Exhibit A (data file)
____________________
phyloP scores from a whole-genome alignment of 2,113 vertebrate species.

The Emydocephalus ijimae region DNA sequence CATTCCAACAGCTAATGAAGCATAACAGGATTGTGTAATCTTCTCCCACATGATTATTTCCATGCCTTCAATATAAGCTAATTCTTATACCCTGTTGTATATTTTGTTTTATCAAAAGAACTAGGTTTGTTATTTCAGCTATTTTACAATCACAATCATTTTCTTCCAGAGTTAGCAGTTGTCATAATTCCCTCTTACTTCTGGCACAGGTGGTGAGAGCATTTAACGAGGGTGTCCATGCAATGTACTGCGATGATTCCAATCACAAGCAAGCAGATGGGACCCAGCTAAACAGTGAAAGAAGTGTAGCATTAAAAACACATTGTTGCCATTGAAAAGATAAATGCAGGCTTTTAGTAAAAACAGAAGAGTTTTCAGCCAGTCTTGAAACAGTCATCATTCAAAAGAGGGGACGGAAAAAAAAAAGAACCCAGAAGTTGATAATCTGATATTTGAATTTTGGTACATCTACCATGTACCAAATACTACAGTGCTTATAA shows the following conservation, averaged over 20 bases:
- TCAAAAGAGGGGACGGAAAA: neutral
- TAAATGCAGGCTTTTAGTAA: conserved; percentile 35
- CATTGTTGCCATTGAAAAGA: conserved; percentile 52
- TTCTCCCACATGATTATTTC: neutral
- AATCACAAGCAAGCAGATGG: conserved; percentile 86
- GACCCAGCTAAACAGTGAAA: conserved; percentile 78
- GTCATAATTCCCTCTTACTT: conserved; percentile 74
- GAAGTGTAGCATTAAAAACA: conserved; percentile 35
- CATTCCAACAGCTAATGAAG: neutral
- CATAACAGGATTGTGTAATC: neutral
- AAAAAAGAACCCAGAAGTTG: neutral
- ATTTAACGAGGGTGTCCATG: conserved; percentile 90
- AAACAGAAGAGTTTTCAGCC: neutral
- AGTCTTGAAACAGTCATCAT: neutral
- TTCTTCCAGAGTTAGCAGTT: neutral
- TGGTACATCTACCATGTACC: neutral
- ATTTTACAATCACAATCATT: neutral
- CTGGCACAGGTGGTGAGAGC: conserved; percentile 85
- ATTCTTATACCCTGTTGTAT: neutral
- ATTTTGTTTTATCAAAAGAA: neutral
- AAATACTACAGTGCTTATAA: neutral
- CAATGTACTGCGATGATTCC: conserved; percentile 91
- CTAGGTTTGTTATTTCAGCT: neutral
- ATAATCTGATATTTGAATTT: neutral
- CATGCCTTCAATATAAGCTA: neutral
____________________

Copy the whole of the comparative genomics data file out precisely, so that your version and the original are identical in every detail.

phyloP scores from a whole-genome alignment of 2,113 vertebrate species.

The Emydocephalus ijimae region DNA sequence CATTCCAACAGCTAATGAAGCATAACAGGATTGTGTAATCTTCTCCCACATGATTATTTCCATGCCTTCAATATAAGCTAATTCTTATACCCTGTTGTATATTTTGTTTTATCAAAAGAACTAGGTTTGTTATTTCAGCTATTTTACAATCACAATCATTTTCTTCCAGAGTTAGCAGTTGTCATAATTCCCTCTTACTTCTGGCACAGGTGGTGAGAGCATTTAACGAGGGTGTCCATGCAATGTACTGCGATGATTCCAATCACAAGCAAGCAGATGGGACCCAGCTAAACAGTGAAAGAAGTGTAGCATTAAAAACACATTGTTGCCATTGAAAAGATAAATGCAGGCTTTTAGTAAAAACAGAAGAGTTTTCAGCCAGTCTTGAAACAGTCATCATTCAAAAGAGGGGACGGAAAAAAAAAAGAACCCAGAAGTTGATAATCTGATATTTGAATTTTGGTACATCTACCATGTACCAAATACTACAGTGCTTATAA shows the following conservation, averaged over 20 bases:
- TCAAAAGAGGGGACGGAAAA: neutral
- TAAATGCAGGCTTTTAGTAA: conserved; percentile 35
- CATTGTTGCCATTGAAAAGA: conserved; percentile 52
- TTCTCCCACATGATTATTTC: neutral
- AATCACAAGCAAGCAGATGG: conserved; percentile 86
- GACCCAGCTAAACAGTGAAA: conserved; percentile 78
- GTCATAATTCCCTCTTACTT: conserved; percentile 74
- GAAGTGTAGCATTAAAAACA: conserved; percentile 35
- CATTCCAACAGCTAATGAAG: neutral
- CATAACAGGATTGTGTAATC: neutral
- AAAAAAGAACCCAGAAGTTG: neutral
- ATTTAACGAGGGTGTCCATG: conserved; percentile 90
- AAACAGAAGAGTTTTCAGCC: neutral
- AGTCTTGAAACAGTCATCAT: neutral
- TTCTTCCAGAGTTAGCAGTT: neutral
- TGGTACATCTACCATGTACC: neutral
- ATTTTACAATCACAATCATT: neutral
- CTGGCACAGGTGGTGAGAGC: conserved; percentile 85
- ATTCTTATACCCTGTTGTAT: neutral
- ATTTTGTTTTATCAAAAGAA: neutral
- AAATACTACAGTGCTTATAA: neutral
- CAATGTACTGCGATGATTCC: conserved; percentile 91
- CTAGGTTTGTTATTTCAGCT: neutral
- ATAATCTGATATTTGAATTT: neutral
- CATGCCTTCAATATAAGCTA: neutral